It is one of those historic places in America where a momentous event took place, and its precise spot is marked in front of the Old State House in Boston. Tensions had been escalating since October of 1768 when British soldiers were first dispatched to the city to ensure that the Townshend Acts of 1767 were enforced.
Those acts placed an onerous burden on colonists by taxing the importation of vital products like glass, lead, paints, paper and tea. The soldiers dispatched to Boston were placed there to keep order, but to the colonists they were more like oppressors, impediments to their personal freedom.
Those tasked with collecting those taxes, the Commissioners of Customs, were intimidated enough by angry colonists to request protection. General Thomas Gage agreed and requested troops which came to be numbered around seven hundred. Paul Revere, later known for his famous midnight ride, was already in the thick of the growing resistance movement.
In response to the arrival of British troops in 1768, he made an elaborate engraving with a description of troops who “formed and marched with insolent parade, drums beating, fifes playing, and colours flying, up King Street.” Some of the troops were unable to secure lodging and pitched their tents on the common, which in turn created a stench from camp latrines throughout the city.
Lieutenant Colonel William Dalrymple wanted his men to be dispatched to live in the homes of local citizens, something that the council in Boston found objectionable. Governor Barnard had devised a plan to punish those who opposed his policies by forcing them to open their homes to soldiers. Instead, troops were housed in empty buildings and factories throughout the city. While not housed in homes of the citizenry, their presence was still cause for unrest and resentment throughout the city.
Troops were placed in front of public buildings and their contemptuous treatment of ordinary citizens was building toward a confrontation sooner or later. By 1770 the simmering pot was about to boil over. On the evening of March 5, a young man named Edward Garrick, shouted an insult at soldier Hugh White who was posted in front of the Customs House.
For his mockery, Garrick was knocked in the head with the butt of White’s rifle. Garrick yelled for help and soon returned with an unruly bunch of like-minded youth. Someone rang the bell of a nearby church and shortly more citizens arrived until a crowd of about four hundred has assembled to defend Garrick. White, meanwhile, was calling for reinforcements but they were still outnumbered by the angry mob.
The mob began throwing snowballs, chunks of ice and other objects, and led by Crispus Attucks, a mulatto, they drew closer to the soldiers. The mob taunted and cursed the soldiers, daring them to fire upon the crowd. Suddenly the soldiers opened fire and immediately killed three men and wounded eight more – two of the wounded would later die. The incident was memorialized by Paul Revere, although not necessarily a true rendition of actual events.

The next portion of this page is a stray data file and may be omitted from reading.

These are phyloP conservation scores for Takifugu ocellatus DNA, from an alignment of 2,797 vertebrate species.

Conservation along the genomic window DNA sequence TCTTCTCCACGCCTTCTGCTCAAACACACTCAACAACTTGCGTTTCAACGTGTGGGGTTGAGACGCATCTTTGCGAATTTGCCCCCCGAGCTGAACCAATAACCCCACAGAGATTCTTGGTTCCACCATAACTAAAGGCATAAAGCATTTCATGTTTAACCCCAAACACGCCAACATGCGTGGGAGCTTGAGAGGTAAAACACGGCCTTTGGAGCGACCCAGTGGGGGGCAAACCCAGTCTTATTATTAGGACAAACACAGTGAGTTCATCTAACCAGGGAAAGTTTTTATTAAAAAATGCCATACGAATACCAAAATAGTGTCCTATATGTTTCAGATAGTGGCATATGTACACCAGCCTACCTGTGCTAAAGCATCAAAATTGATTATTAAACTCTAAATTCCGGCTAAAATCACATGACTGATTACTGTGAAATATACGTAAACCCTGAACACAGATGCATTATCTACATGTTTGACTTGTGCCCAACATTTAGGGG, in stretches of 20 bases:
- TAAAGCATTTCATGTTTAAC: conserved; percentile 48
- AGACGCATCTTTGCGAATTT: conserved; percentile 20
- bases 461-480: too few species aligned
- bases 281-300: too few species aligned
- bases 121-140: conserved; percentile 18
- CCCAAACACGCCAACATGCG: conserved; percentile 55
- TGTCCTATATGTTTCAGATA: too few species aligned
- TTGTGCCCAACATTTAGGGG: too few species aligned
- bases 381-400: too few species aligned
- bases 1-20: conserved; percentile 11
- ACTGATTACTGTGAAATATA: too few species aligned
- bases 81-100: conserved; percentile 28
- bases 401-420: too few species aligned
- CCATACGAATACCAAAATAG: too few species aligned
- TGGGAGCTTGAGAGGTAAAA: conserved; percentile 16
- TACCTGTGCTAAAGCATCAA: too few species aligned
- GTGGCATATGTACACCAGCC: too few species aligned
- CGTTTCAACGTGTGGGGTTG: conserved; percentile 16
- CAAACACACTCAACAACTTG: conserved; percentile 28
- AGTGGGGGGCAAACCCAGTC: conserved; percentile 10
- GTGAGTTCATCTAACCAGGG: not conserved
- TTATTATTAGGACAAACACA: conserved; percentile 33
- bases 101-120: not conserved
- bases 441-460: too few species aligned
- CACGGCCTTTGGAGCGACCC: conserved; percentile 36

The dispatching officer, Captain Preston, the soldiers he sent and four men inside the Customs House were arrested, indicted for murder and held for trial. Interestingly, one of the well-known patriots of the time, John Adams, offered to defend the soldiers. He must have been a great attorney because Preston and four of his men were found not guilty. Two soldiers found guilty of manslaughter received only a branding on their hands and released.
Looking back at the incident, which was later referred to as the “Boston Massacre”, has caused many to proclaim that a snowball fight ignited the spark which led to the Revolutionary War. It did compel the British to remove troops from Boston. However, the incident paled in comparison to the Battle of Bunker Hill which occurred five years later. But, it did give patriots like Paul Revere and Samuel Adams a reason to keep the citizenry stirred up.
There is a Boston Massacre Historical Society web site which tells the story of the incident, including a detailed description, an alternative view and the British view. The society admits that the incident certainly increased hatred for the British, but they believe that Revere and Adams were glad that a few colonists lost their lives – it would be a useful propaganda tool – or as they note: “whenever the word propaganda is used it means the truth is stretched.”
Do you think the Boston Massacre Historical Society’s views are correct? If Revere and Adams and others like them hadn’t kept the citizenry stirred up, what would have happened? Would they (or should they) somehow have eventually acquiesced and submitted to British tyranny? Something to think about, eh?
An interesting footnote to this incident. A nineteenth century lithograph (pictured above), a variation of Revere’s engraving and produced just before the Civil War, became a rallying cry for abolitionists. In that piece, mulatto Crispus Atticus is featured prominently.
Have a GREAT day . . . someday it will be HISTORY!
© Sharon Hall (Digging History), 2014.